Little began to think that composting could be the key to Iqaluit’s garbage problem. City officials estimate that the existing dump will be filled in five to seven years.
In 2004, Little launched his composting pilot project. With the help of a $65,000 grant from the federal EcoAction initative, he distributed green plastic bins to 103 households and businesses, including one large apartment complex and the CIBC. Every two weeks, Little and his son collect the contents of the bins. It’s stored during the winter, and when the temperature climbs sufficiently, he makes compost.
Despite what his critics, including the premier, may say, Little insists that the extremely cold Arctic winter is in fact an advantage. In the south, he says, municipalities that collect household garbage are forced to make compost all year, because of the problems of vermin and smells.
But in Iqaluit, he says, the compost freezes nicely and can be stored without any problems at all until the summer. That, he says, would help to keep costs down, because salaries and expenses for machinery and fuel would have to be paid only for a few months.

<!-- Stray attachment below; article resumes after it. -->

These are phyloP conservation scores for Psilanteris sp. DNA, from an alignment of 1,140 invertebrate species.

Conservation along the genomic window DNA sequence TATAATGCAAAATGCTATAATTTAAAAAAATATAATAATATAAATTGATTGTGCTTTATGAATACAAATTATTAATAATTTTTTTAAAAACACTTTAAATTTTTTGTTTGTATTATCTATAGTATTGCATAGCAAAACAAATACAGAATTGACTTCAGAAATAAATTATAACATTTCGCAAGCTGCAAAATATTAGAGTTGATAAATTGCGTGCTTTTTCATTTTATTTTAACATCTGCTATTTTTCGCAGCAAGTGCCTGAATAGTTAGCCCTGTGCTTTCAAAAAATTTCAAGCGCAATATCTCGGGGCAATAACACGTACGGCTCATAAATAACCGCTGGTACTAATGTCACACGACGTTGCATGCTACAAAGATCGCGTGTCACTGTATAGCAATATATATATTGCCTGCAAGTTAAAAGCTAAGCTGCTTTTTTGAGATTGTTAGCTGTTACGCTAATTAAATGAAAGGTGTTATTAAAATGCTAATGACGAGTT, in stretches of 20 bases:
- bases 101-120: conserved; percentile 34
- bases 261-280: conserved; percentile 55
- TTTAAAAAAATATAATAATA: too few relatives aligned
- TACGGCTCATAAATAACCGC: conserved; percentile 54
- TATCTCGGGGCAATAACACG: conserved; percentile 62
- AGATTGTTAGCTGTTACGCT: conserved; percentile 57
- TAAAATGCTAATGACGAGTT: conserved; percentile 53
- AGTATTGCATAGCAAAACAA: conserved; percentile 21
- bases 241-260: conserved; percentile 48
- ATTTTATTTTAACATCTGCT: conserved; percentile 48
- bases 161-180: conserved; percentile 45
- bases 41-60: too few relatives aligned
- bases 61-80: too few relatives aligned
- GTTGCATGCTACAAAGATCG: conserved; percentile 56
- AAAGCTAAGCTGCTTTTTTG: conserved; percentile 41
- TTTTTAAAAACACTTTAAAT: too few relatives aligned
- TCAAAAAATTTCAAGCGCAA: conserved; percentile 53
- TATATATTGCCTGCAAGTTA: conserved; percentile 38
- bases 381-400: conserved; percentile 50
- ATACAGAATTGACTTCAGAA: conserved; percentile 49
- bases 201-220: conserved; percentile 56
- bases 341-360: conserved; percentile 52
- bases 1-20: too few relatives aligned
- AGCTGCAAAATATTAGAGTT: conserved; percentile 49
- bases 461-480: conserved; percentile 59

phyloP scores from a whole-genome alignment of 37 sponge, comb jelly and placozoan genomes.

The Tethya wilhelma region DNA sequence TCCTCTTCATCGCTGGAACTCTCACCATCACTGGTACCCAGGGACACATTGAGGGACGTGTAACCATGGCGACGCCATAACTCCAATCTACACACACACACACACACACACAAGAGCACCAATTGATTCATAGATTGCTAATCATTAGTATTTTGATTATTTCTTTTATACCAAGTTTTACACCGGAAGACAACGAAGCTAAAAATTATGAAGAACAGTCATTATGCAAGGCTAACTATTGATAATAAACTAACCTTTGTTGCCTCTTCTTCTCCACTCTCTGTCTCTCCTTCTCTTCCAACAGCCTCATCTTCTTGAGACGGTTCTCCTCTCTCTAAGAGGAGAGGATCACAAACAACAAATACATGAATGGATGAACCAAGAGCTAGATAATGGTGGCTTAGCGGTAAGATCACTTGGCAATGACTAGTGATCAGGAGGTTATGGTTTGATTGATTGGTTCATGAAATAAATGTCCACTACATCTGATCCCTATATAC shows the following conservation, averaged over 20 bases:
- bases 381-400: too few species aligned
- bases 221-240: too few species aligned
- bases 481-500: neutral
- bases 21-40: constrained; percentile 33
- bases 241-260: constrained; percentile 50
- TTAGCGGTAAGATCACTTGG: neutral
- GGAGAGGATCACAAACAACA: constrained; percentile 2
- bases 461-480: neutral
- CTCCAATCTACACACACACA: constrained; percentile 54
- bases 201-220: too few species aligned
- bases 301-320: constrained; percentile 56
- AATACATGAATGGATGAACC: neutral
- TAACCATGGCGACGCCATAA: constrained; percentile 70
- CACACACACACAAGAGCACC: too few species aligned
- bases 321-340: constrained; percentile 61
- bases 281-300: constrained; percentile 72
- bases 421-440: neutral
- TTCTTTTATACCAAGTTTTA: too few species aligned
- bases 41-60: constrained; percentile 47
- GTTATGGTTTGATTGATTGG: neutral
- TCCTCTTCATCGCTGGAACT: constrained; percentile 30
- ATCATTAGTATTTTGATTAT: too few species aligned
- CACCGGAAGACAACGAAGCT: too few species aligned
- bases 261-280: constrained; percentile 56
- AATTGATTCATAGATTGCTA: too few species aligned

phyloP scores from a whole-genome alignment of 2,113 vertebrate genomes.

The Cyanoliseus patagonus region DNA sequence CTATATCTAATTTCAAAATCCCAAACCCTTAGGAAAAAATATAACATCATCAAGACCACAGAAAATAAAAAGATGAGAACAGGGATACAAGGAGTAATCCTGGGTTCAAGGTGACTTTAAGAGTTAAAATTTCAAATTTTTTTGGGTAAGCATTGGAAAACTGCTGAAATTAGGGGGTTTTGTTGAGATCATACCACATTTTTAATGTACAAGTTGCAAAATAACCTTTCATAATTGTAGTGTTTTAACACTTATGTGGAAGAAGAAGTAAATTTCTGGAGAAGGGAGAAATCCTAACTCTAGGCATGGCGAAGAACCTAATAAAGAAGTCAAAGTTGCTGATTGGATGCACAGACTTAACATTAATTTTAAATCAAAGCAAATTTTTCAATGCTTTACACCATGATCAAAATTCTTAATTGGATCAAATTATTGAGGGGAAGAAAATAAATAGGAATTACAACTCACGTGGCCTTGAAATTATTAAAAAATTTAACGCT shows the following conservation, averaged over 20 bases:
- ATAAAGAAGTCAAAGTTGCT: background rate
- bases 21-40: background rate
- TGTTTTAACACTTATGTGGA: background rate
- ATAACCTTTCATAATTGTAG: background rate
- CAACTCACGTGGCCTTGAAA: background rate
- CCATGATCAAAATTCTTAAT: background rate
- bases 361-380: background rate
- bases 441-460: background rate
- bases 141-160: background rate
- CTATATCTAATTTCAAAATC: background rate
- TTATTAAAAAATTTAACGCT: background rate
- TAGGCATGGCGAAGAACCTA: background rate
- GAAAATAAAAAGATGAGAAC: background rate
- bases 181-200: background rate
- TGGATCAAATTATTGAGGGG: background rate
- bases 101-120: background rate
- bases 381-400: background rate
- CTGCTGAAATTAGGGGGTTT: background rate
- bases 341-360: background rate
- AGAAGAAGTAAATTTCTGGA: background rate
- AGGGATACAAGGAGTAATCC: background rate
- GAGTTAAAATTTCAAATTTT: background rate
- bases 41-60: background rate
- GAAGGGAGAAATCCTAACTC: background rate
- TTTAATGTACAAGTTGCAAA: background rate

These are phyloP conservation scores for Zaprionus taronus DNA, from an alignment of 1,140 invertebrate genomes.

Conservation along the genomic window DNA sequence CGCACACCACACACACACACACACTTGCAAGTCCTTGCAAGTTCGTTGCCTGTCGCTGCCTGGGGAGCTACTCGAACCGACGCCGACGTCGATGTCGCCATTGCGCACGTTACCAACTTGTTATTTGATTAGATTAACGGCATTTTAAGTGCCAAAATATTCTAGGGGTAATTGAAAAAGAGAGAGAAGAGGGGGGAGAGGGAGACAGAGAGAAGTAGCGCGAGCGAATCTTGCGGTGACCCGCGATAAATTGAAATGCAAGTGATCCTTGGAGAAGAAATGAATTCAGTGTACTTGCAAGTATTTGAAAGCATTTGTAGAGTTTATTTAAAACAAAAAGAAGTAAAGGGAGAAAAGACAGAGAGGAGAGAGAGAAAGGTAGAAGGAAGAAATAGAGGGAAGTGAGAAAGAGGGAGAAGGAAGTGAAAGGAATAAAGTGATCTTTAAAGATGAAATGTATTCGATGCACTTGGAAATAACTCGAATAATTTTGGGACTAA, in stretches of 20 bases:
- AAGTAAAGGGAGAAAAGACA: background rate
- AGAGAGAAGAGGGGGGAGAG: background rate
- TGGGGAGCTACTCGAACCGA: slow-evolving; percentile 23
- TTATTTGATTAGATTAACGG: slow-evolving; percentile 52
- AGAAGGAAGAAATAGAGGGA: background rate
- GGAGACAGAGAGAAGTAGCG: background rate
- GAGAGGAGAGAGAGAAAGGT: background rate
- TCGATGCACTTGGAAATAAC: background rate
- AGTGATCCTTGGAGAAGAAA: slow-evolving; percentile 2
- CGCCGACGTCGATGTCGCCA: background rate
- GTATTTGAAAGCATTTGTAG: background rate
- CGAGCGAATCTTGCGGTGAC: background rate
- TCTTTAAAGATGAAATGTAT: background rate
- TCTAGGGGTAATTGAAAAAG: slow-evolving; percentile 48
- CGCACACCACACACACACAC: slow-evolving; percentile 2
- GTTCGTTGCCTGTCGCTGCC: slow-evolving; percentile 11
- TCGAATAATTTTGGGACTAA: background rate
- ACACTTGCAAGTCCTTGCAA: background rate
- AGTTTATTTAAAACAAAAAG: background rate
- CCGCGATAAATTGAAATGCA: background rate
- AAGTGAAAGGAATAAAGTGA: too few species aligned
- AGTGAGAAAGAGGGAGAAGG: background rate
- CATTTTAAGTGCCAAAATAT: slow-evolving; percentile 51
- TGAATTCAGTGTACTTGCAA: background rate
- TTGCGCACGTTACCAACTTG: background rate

And, he says, the extreme cold would be advantageous if Iqaluit began composting the sludge from its municipal sewage treatment system. The sludge could also be stored during the cold months, he says, and freezing would actually help in separating solids from water. The nutrient-rich sludge could then be mixed with kitchen wastes and shredded cardboard to make compost.
Just why he has chosen to devote so much of his time to garbage and sewage is a question that Little says he is often asked. One answer, he says, is that it’s a way of atoning for some of the mistakes he’s made in his life. “I made a damn fool of myself in my younger years,” he says. “I’ll be 60 in a year and a half and I’d like to do something to make up for it. This is an important contribution that needs to be done.”
Another answer is that Little has a financial stake in composting. He has paid himself a salary of $48,000 as co-ordinator of the composting program.
He also runs a business cleaning sludge from fuel tanks, but says that if he can persuade Iqaluit that composting is the way to address its garbage and sewage problems, he’d like to build a composting business, and perhaps launch a landscaping endeavor as well.
“I really believe composting has to be in private hands,” he says. “I don’t think the city can be trusted to do it.”